March 5, 2015

Review: Infandous

Infandous By Elana K. Arnold
Available now from Carolrhoda (Lerner)
Review copy

INFANDOUS is frustrating to me because it is almost a great book.  It has a terrific narrator, Sephora Golding, who is unaware of just how unreliable she is.  She's preoccupied with fairytales and myths, stories of women and sexuality and the terrible things that can happen.  She's preoccupied with her mother's sexuality.  She claims to be totally cool with her mom being gorgeous and desired and dating, but she's uncomfortable with her mom's newest beau, who is only twenty five and closer to Sephora's age.

Part of her preoccupation is something that happened not long ago.  This is revealed early in the book, but you may want to skip it if you hate knowing any details.  Sephora was picked up on the beach by a fortysomething man named Felix.  She told him she was nineteen and in college and she thought he was amazing in bed, better than anyone else she'd ever slept with.  But there's a reason for statutory rape laws.  Sephora isn't really sure how she feels about what happened.  She's only sixteen in reality, and Felix keeps calling even though she's never answered in months.  It's a complex, thorny situation that Sephora can only think about indirectly.  And then there is a ludicrous soap opera reveal that Sephora never really reacts to with any strong emotion.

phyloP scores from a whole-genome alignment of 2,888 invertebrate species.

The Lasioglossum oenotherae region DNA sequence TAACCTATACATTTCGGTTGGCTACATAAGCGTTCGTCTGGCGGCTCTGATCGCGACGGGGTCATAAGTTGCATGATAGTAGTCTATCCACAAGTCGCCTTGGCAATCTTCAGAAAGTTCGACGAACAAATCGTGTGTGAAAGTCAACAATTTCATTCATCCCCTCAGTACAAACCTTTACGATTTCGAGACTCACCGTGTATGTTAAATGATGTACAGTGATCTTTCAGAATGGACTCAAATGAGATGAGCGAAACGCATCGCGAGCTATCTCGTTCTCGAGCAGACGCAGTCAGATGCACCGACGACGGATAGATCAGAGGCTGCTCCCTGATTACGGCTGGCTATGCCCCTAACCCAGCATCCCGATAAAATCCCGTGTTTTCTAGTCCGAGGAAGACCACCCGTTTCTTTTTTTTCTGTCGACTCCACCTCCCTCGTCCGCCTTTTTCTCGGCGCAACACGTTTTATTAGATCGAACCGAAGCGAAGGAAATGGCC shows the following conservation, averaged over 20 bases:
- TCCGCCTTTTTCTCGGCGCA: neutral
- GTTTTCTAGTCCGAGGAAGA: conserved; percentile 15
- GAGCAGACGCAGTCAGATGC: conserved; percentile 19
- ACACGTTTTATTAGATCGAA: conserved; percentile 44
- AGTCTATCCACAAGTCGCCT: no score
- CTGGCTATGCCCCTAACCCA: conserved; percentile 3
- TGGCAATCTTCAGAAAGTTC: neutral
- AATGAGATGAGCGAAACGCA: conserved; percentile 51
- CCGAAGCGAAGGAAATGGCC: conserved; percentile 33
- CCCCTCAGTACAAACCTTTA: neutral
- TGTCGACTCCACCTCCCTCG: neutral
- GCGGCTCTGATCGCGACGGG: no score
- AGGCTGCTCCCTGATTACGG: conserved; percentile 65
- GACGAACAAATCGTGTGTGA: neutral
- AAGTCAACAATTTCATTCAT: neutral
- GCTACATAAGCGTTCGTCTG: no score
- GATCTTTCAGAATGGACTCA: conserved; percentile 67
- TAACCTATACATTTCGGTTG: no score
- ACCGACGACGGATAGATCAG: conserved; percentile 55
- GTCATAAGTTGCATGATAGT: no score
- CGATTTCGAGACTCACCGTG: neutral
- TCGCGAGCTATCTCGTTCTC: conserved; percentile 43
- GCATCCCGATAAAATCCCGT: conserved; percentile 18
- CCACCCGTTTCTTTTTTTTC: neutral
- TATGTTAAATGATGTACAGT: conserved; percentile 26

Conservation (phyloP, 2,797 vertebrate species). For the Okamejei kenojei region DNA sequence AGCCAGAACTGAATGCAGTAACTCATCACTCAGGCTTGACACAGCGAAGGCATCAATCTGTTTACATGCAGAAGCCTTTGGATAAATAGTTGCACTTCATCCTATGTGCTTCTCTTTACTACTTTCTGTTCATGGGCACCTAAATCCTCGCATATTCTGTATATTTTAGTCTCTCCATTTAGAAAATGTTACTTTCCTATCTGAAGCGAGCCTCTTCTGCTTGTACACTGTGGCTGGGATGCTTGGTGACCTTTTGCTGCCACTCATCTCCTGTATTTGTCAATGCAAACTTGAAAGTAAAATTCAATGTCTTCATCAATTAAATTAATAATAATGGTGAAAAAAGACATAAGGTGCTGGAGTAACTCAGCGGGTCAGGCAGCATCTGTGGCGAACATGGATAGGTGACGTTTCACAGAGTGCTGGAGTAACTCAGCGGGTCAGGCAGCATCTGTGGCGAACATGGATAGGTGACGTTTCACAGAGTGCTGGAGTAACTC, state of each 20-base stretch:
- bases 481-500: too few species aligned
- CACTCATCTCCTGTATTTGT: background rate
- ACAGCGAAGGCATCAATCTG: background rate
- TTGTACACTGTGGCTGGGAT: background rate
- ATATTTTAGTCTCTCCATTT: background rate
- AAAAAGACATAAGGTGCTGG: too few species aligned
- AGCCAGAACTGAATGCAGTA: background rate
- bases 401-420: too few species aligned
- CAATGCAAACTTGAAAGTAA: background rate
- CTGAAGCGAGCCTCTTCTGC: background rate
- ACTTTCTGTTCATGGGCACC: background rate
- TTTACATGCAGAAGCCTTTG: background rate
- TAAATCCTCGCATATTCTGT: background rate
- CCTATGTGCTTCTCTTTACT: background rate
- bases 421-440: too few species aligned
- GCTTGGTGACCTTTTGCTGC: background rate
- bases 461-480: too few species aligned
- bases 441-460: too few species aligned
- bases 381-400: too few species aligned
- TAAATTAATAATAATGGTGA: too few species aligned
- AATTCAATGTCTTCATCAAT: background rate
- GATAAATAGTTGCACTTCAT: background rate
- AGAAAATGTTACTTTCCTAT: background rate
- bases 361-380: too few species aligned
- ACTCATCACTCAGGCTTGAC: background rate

But INFANDOUS isn't all sex.  There's also Sephora's art, mostly sculptures she makes out of found objects and then photographs with interesting shadows.  There's her relationship with Jeremy, her mom's boyfriend, who gets her a job and is pretty supportive, all things being said.  There's also a detour with her richer aunt and cousins.  (Sephora calls her and her mother broke and poor, but it's fairly obvious that they're just lower middle class.)

I liked the tales Elana K. Arnold retold between chapters of INFANDOUS.  I like how the different strands of the story wove together, all held together by the things Sephora doesn't say and how she's too young to know that she's got a big blindspot about her own insight.  But I felt like the story just got goofy and ended.  I think it needed to cook a little longer.

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